Istanbul, which straddles the Bosporus strait, houses international ports that link Europe and Asia. The Bosporus, providing the only passage from the Black Sea to the Mediterranean, is the world's busiest and narrowest strait used for international navigation, with more than 200 million tons of oil passing through it each year. International conventions guarantee passage
between the Black and the Mediterranean seas,
even when tankers carry oil, LNG
, chemicals, and other flammable or explosive materials as cargo. In 2011, as a workaround solution, the then Prime Minister Erdoğan presented Canal Istanbul
, a project to open a new strait between the Black and Marmara seas.
While the project was still on Turkey's agenda in 2020, there has not been a clear date set for it.
Shipping is a significant part of the city's economy, with 73.9 percent of exports and 92.7 percent of imports in 2018 executed by sea.
Istanbul has three major shipping ports – the Port of Haydarpaşa
, the Port of Ambarlı, and the Port of Zeytinburnu – as well as several smaller ports and oil terminals along the Bosporus and the Sea of Marmara.
Haydarpaşa, at the southeastern end of the Bosporus, was Istanbul's largest port until the early 2000s.
Since then operations were shifted to Ambarlı, with plans to convert Haydarpaşa into a tourism complex.
In 2019, Ambarlı, on the western edge of the urban center, had an annual capacity of 3,104,882 TEUs
, making it the third-largest cargo terminal in the Mediterranean basin.
Istanbul has been an international banking hub since the 1980s,
and is home to the only stock exchange
in Turkey. Borsa Istanbul
was originally established as the Ottoman Stock Exchange in 1866.
In 1995, keeping up with the financial trends, Borsa Istanbul has moved its headquarters from Bankalar Caddesi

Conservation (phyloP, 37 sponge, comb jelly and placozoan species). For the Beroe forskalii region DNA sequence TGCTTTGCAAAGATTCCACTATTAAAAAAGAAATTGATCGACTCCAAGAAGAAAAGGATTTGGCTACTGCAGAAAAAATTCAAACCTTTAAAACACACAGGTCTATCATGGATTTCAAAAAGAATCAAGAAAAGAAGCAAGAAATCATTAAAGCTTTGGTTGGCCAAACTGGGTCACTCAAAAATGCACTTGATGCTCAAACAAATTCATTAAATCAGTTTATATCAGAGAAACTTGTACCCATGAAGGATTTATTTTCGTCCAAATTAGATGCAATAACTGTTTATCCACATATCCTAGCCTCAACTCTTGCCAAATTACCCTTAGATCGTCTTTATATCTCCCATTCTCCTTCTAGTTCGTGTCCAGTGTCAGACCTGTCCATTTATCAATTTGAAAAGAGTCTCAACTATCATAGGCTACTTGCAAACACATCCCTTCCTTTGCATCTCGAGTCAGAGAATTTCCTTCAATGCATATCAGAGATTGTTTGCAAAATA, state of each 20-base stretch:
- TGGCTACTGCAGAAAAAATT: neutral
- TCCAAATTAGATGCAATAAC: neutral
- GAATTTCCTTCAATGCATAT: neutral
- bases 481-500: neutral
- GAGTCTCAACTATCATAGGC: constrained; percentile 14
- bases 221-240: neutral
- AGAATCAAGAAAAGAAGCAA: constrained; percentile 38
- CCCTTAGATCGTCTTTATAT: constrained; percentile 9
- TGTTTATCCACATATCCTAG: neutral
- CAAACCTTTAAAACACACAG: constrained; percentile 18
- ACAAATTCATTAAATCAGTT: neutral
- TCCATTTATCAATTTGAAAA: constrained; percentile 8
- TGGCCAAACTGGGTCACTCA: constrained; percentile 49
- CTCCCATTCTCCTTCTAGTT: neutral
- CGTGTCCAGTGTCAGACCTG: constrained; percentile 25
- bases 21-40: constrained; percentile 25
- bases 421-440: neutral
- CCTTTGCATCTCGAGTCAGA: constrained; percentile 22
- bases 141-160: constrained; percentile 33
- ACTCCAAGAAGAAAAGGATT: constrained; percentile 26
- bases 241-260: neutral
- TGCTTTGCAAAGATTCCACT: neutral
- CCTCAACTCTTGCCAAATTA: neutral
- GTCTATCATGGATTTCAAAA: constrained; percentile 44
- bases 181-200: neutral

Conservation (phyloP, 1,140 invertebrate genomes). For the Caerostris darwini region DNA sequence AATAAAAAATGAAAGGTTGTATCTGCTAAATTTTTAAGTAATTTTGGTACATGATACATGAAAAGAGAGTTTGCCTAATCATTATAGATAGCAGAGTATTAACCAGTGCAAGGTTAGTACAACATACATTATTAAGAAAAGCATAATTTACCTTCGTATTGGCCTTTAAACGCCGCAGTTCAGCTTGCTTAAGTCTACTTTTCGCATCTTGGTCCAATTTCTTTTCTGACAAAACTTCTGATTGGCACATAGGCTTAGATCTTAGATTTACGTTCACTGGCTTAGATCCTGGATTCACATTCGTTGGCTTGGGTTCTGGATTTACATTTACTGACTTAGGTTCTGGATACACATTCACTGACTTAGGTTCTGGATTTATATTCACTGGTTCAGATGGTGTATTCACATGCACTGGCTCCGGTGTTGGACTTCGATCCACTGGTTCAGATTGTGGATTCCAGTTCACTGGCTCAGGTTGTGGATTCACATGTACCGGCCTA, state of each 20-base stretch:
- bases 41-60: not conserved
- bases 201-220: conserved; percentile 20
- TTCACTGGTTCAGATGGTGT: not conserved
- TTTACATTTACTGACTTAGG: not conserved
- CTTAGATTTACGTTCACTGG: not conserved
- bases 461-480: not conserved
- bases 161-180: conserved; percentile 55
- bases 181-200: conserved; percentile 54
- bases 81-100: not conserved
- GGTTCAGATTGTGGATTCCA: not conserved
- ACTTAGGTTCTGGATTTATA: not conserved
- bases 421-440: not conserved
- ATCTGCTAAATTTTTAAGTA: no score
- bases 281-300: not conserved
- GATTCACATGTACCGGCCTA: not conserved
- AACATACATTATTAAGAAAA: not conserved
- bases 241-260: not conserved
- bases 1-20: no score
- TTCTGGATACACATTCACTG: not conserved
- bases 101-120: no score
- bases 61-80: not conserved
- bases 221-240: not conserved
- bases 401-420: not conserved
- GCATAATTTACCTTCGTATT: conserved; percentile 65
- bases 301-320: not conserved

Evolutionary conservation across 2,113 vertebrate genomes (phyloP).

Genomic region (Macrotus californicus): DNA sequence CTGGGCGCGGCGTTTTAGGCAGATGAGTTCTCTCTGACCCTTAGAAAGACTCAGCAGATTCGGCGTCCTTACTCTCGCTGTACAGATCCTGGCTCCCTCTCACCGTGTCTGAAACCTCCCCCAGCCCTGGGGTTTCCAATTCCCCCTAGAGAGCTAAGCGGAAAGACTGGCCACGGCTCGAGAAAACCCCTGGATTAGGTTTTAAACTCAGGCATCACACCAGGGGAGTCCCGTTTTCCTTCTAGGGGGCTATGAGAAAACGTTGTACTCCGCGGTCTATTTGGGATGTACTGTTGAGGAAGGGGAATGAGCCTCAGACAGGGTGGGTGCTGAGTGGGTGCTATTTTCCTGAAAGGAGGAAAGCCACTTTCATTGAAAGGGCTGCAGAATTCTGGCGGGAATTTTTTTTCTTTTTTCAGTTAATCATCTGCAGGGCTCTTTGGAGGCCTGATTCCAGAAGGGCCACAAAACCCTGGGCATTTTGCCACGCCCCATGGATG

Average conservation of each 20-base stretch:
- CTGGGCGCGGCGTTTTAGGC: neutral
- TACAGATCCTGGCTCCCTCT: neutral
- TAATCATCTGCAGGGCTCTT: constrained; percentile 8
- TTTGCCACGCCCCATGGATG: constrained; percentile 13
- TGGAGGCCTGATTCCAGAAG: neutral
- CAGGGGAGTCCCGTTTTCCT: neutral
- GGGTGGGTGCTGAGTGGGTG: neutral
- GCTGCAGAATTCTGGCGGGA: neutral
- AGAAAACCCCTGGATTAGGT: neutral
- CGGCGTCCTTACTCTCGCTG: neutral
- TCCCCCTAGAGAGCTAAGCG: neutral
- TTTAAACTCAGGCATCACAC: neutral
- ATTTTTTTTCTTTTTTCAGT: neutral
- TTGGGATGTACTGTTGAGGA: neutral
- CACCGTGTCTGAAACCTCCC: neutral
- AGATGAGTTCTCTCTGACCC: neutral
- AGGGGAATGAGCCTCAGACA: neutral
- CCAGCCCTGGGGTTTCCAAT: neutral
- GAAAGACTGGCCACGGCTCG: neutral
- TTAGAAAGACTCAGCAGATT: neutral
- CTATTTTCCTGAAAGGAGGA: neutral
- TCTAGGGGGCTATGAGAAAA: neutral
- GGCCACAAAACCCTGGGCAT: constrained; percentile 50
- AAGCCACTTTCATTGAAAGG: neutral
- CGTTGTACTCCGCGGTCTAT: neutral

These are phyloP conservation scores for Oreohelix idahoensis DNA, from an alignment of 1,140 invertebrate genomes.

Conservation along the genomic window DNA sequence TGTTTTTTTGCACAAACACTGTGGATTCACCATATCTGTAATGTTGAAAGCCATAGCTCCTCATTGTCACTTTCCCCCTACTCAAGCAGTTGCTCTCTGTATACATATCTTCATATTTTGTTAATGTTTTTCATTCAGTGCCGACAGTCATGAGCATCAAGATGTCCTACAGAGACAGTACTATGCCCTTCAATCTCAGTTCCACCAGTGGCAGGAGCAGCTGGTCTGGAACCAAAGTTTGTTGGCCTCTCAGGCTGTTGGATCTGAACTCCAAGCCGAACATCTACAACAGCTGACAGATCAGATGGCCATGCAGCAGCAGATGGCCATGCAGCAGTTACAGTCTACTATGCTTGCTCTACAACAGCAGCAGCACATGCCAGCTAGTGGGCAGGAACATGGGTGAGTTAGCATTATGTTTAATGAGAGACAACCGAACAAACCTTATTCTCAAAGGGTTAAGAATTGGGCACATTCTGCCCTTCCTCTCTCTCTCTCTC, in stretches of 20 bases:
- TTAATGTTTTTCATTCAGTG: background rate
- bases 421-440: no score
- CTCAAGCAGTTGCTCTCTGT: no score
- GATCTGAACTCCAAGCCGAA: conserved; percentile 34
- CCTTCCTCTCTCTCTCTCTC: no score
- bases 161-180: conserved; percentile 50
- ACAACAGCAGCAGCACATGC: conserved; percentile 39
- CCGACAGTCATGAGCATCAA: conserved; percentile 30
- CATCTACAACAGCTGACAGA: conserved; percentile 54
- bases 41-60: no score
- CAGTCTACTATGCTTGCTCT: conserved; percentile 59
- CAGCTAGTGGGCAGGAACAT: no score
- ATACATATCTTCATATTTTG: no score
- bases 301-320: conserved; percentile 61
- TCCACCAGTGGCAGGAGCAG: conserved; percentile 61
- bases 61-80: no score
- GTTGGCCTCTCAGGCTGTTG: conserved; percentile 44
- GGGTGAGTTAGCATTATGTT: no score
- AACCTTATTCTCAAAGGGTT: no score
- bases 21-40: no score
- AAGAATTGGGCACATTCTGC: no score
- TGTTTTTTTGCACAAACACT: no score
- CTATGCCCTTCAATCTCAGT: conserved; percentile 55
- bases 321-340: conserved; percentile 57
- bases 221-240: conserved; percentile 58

– traditionally the financial center of the Ottoman Empire and Turkey,
– to the district of Maslak
, which hosts the headquarters of the majority of Turkish banks.
Borsa Istanbul is scheduled to move to a new planned district in Ataşehir
, which will host the headquarters of Turkish banks, including the Central Bank
that is currently headquartered in Ankara
Whereas 2.4 million foreigners visited the city in 2000,
there were 13.4 million foreign tourists in 2018, making Istanbul the world's fifth most-visited city.
Istanbul is, after Antalya
, Turkey's second-largest international gateway, receiving a quarter of the nation's foreign tourists. Istanbul has more than fifty museums, with Topkapı Palace
, the most visited museum in the city, bringing in more than $30 million in revenue each year.
Istanbul was historically known as a cultural hub, but its cultural scene stagnated after the Turkish Republic shifted its focus toward Ankara
The new national government established programs that served to orient Turks toward musical traditions, especially those originating in Europe, but musical institutions and visits by foreign classical artists were primarily centered in the new capital.
Much of Turkey's cultural scene had its roots in Istanbul, and by the 1980s and 1990s Istanbul reemerged globally as a city whose cultural significance is not solely based on its past glory.
By the end of the 19th century, Istanbul had established itself as a regional artistic center, with Turkish, European, and Middle Eastern artists flocking to the city. Despite efforts to make Ankara Turkey's cultural heart, Istanbul had the country's primary institution of art until the 1970s.
When additional universities and art journals were founded in Istanbul during the 1980s, artists formerly based in Ankara moved in.